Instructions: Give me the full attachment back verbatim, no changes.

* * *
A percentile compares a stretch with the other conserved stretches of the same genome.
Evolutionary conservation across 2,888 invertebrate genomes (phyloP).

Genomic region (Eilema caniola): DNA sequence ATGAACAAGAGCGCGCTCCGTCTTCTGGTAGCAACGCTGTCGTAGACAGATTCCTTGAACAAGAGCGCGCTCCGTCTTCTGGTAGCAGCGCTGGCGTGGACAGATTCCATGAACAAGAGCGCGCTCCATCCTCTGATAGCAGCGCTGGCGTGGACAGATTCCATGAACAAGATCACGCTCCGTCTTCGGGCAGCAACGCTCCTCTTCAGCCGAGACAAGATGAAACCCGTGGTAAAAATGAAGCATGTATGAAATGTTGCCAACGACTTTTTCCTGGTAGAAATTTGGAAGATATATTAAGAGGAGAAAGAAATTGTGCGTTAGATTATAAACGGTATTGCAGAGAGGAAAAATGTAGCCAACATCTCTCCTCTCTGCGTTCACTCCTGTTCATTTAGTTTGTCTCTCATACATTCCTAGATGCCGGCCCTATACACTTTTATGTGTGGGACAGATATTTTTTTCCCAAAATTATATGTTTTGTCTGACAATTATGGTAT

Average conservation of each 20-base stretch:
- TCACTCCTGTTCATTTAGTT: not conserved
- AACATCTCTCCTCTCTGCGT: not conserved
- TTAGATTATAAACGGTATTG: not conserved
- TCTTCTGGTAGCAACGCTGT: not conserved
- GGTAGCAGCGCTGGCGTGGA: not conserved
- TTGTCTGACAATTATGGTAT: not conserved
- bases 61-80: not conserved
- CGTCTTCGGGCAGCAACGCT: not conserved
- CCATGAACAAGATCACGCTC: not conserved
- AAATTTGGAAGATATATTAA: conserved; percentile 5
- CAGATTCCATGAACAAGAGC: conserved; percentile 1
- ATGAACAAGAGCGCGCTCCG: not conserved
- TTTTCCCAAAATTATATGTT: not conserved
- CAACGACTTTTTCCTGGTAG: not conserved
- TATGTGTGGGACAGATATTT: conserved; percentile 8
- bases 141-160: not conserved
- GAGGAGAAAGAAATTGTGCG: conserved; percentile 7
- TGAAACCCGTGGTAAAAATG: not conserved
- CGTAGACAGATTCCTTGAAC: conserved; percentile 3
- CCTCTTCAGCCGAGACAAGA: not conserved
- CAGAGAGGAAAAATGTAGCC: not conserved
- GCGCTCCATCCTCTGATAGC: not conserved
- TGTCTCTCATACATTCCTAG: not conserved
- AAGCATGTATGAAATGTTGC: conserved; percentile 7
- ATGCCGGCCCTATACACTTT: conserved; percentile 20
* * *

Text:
A percentile compares a stretch with the other conserved stretches of the same genome.
Evolutionary conservation across 2,888 invertebrate genomes (phyloP).

Genomic region (Eilema caniola): DNA sequence ATGAACAAGAGCGCGCTCCGTCTTCTGGTAGCAACGCTGTCGTAGACAGATTCCTTGAACAAGAGCGCGCTCCGTCTTCTGGTAGCAGCGCTGGCGTGGACAGATTCCATGAACAAGAGCGCGCTCCATCCTCTGATAGCAGCGCTGGCGTGGACAGATTCCATGAACAAGATCACGCTCCGTCTTCGGGCAGCAACGCTCCTCTTCAGCCGAGACAAGATGAAACCCGTGGTAAAAATGAAGCATGTATGAAATGTTGCCAACGACTTTTTCCTGGTAGAAATTTGGAAGATATATTAAGAGGAGAAAGAAATTGTGCGTTAGATTATAAACGGTATTGCAGAGAGGAAAAATGTAGCCAACATCTCTCCTCTCTGCGTTCACTCCTGTTCATTTAGTTTGTCTCTCATACATTCCTAGATGCCGGCCCTATACACTTTTATGTGTGGGACAGATATTTTTTTCCCAAAATTATATGTTTTGTCTGACAATTATGGTAT

Average conservation of each 20-base stretch:
- TCACTCCTGTTCATTTAGTT: not conserved
- AACATCTCTCCTCTCTGCGT: not conserved
- TTAGATTATAAACGGTATTG: not conserved
- TCTTCTGGTAGCAACGCTGT: not conserved
- GGTAGCAGCGCTGGCGTGGA: not conserved
- TTGTCTGACAATTATGGTAT: not conserved
- bases 61-80: not conserved
- CGTCTTCGGGCAGCAACGCT: not conserved
- CCATGAACAAGATCACGCTC: not conserved
- AAATTTGGAAGATATATTAA: conserved; percentile 5
- CAGATTCCATGAACAAGAGC: conserved; percentile 1
- ATGAACAAGAGCGCGCTCCG: not conserved
- TTTTCCCAAAATTATATGTT: not conserved
- CAACGACTTTTTCCTGGTAG: not conserved
- TATGTGTGGGACAGATATTT: conserved; percentile 8
- bases 141-160: not conserved
- GAGGAGAAAGAAATTGTGCG: conserved; percentile 7
- TGAAACCCGTGGTAAAAATG: not conserved
- CGTAGACAGATTCCTTGAAC: conserved; percentile 3
- CCTCTTCAGCCGAGACAAGA: not conserved
- CAGAGAGGAAAAATGTAGCC: not conserved
- GCGCTCCATCCTCTGATAGC: not conserved
- TGTCTCTCATACATTCCTAG: not conserved
- AAGCATGTATGAAATGTTGC: conserved; percentile 7
- ATGCCGGCCCTATACACTTT: conserved; percentile 20